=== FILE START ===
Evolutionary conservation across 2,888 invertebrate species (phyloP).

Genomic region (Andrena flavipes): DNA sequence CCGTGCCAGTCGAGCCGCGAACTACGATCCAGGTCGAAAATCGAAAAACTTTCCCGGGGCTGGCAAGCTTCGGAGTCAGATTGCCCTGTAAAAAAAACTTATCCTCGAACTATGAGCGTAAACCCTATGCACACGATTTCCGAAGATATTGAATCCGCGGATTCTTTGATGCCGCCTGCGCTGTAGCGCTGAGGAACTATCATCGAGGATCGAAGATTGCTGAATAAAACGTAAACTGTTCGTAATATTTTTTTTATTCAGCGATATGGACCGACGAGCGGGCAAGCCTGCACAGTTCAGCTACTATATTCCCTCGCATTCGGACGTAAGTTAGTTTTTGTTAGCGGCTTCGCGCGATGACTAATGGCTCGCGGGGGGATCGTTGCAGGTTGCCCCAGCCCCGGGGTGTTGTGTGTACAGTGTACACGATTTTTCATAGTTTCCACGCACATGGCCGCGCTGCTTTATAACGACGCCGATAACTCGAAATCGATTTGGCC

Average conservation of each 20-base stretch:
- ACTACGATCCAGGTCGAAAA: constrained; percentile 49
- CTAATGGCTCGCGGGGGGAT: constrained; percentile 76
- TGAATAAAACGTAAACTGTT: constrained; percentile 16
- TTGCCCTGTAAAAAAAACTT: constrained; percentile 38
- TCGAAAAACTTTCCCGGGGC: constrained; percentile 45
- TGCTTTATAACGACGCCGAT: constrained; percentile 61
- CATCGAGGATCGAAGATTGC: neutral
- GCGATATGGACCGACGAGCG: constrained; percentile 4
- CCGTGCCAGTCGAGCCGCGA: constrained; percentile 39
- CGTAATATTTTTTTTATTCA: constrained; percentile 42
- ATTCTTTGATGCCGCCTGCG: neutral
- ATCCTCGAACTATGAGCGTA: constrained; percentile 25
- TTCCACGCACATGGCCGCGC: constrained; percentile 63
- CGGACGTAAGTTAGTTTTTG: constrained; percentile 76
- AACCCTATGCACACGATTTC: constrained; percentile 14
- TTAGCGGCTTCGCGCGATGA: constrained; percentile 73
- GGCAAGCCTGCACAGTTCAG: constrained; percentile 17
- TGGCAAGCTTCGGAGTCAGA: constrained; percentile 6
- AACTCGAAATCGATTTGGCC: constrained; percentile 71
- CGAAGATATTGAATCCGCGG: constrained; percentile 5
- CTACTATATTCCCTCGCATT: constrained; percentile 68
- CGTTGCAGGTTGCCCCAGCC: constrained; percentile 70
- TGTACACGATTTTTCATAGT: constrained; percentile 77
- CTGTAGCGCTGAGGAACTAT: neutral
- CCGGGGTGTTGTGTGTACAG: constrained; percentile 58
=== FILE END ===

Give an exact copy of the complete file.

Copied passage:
Evolutionary conservation across 2,888 invertebrate species (phyloP).

Genomic region (Andrena flavipes): DNA sequence CCGTGCCAGTCGAGCCGCGAACTACGATCCAGGTCGAAAATCGAAAAACTTTCCCGGGGCTGGCAAGCTTCGGAGTCAGATTGCCCTGTAAAAAAAACTTATCCTCGAACTATGAGCGTAAACCCTATGCACACGATTTCCGAAGATATTGAATCCGCGGATTCTTTGATGCCGCCTGCGCTGTAGCGCTGAGGAACTATCATCGAGGATCGAAGATTGCTGAATAAAACGTAAACTGTTCGTAATATTTTTTTTATTCAGCGATATGGACCGACGAGCGGGCAAGCCTGCACAGTTCAGCTACTATATTCCCTCGCATTCGGACGTAAGTTAGTTTTTGTTAGCGGCTTCGCGCGATGACTAATGGCTCGCGGGGGGATCGTTGCAGGTTGCCCCAGCCCCGGGGTGTTGTGTGTACAGTGTACACGATTTTTCATAGTTTCCACGCACATGGCCGCGCTGCTTTATAACGACGCCGATAACTCGAAATCGATTTGGCC

Average conservation of each 20-base stretch:
- ACTACGATCCAGGTCGAAAA: constrained; percentile 49
- CTAATGGCTCGCGGGGGGAT: constrained; percentile 76
- TGAATAAAACGTAAACTGTT: constrained; percentile 16
- TTGCCCTGTAAAAAAAACTT: constrained; percentile 38
- TCGAAAAACTTTCCCGGGGC: constrained; percentile 45
- TGCTTTATAACGACGCCGAT: constrained; percentile 61
- CATCGAGGATCGAAGATTGC: neutral
- GCGATATGGACCGACGAGCG: constrained; percentile 4
- CCGTGCCAGTCGAGCCGCGA: constrained; percentile 39
- CGTAATATTTTTTTTATTCA: constrained; percentile 42
- ATTCTTTGATGCCGCCTGCG: neutral
- ATCCTCGAACTATGAGCGTA: constrained; percentile 25
- TTCCACGCACATGGCCGCGC: constrained; percentile 63
- CGGACGTAAGTTAGTTTTTG: constrained; percentile 76
- AACCCTATGCACACGATTTC: constrained; percentile 14
- TTAGCGGCTTCGCGCGATGA: constrained; percentile 73
- GGCAAGCCTGCACAGTTCAG: constrained; percentile 17
- TGGCAAGCTTCGGAGTCAGA: constrained; percentile 6
- AACTCGAAATCGATTTGGCC: constrained; percentile 71
- CGAAGATATTGAATCCGCGG: constrained; percentile 5
- CTACTATATTCCCTCGCATT: constrained; percentile 68
- CGTTGCAGGTTGCCCCAGCC: constrained; percentile 70
- TGTACACGATTTTTCATAGT: constrained; percentile 77
- CTGTAGCGCTGAGGAACTAT: neutral
- CCGGGGTGTTGTGTGTACAG: constrained; percentile 58